Monthly Archives: June 2010

Steam Slow Download Solution

I just bought Civ IV on Steam, because there’s some kind of sale. I started downloading it and it was giving me a measly ~200 KB/S download speed. This kind of sucked because I wanted to play pretty soon, and it would take a few hours at that rate.

I looked in the preferences for downloads, and noticed that I was connected to their Chicago datacenter. I tried switching it to Detroit and I still got some lame speeds. Then I switched to Phoenix, Arizona. And voila:

My hypothesis was that the datacenters were dying from the load of the Steam summer sale. So I tried picking a datacenter in a less sparsely populated area (Phoenix probably isn’t serving that much load compared to Chicago or New York), even though it was further away. I think my hypothesis stands. So if you’re experiencing slow downloads, try picking a datacenter that’s further away. Just wait until my download is finished first. ๐Ÿ™‚

Super Customer Service at the Apple Store

About two weeks ago, my GF got a refurbished iPod Touch from the Apple online store. The refurb was pretty cool, but it seemed to have a really low battery life. I made an appointment with the Apple Store App for the Genius Bar and the guy who helped us was really cool.

We explained that she just bought the refurb and it was pooping out after like 3-4 hours of use. The guy showed us some battery saving techniques (like lowering the screen brightness and turning off location services, etc). At this point I was like, “come on guy, I already know that!” Then he just gave us some paperwork to sign and a new iPod! YESSS.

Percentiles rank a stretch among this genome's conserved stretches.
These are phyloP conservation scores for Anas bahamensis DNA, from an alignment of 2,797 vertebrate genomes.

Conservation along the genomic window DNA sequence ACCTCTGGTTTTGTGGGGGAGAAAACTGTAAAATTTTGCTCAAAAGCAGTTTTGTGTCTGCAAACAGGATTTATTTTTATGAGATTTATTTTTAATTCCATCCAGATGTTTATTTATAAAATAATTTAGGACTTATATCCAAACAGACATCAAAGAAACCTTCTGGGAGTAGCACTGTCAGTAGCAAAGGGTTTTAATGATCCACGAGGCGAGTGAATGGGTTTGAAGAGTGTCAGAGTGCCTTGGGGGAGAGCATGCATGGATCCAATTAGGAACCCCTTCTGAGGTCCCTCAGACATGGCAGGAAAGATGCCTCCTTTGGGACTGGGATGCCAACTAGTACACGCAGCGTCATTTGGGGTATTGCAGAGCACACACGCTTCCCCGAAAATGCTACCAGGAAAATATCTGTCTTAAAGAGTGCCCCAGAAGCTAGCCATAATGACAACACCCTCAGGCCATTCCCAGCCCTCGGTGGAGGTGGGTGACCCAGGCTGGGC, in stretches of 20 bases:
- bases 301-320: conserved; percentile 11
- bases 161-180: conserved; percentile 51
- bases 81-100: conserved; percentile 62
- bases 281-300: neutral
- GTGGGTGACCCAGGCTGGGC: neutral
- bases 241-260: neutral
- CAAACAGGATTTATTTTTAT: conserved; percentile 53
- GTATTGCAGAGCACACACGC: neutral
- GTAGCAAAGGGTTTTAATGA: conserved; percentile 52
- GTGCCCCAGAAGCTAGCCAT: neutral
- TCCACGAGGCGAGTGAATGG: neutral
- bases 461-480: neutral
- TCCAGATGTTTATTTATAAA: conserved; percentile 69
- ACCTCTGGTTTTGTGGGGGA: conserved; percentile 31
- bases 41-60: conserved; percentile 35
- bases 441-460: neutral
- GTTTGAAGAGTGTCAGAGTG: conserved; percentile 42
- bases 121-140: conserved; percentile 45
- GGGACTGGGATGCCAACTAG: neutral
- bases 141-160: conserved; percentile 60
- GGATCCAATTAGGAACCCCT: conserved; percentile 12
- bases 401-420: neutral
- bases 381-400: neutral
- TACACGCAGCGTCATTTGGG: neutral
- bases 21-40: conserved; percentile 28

The awesomeness here is that he didn’t question us like we were total idiots and assumed we were right. He didn’t make us do any stupid diagnostic tests to prove we were telling him the truth. This is what set the experience apart from others, like when I call the cable company and they make me turn my modem off and on, etc. Thanks, Apple! The only thing I would’ve changed is that I scheduled the appointment for like 7:30 and they didn’t get to me until around 8.

The new iPod is working a lot better, so I’m glad we went in to do the switch. In other news, I am thinking of getting an iPad, because (gasp) I was wrong. In the future I should probably forego the knee-jerk assumptions for new products before I actually try them out. I can probably just say I did it for the lulz again and go on to become the next John C Dvorak. The iPad is actually quite neat. Understanding the iPad HIG goes a long way toward appreciating it. I also wrote an iPad version of my other app, so I’d like to actually try it on a real device at some point.

Rework: Book Review

Rework, a book by 37signals (the guys who made Ruby on Rails), is a pretty simple book. It’s appropriately simple, because the book is almost entirely about simplifying things, and the positive effects of doing so.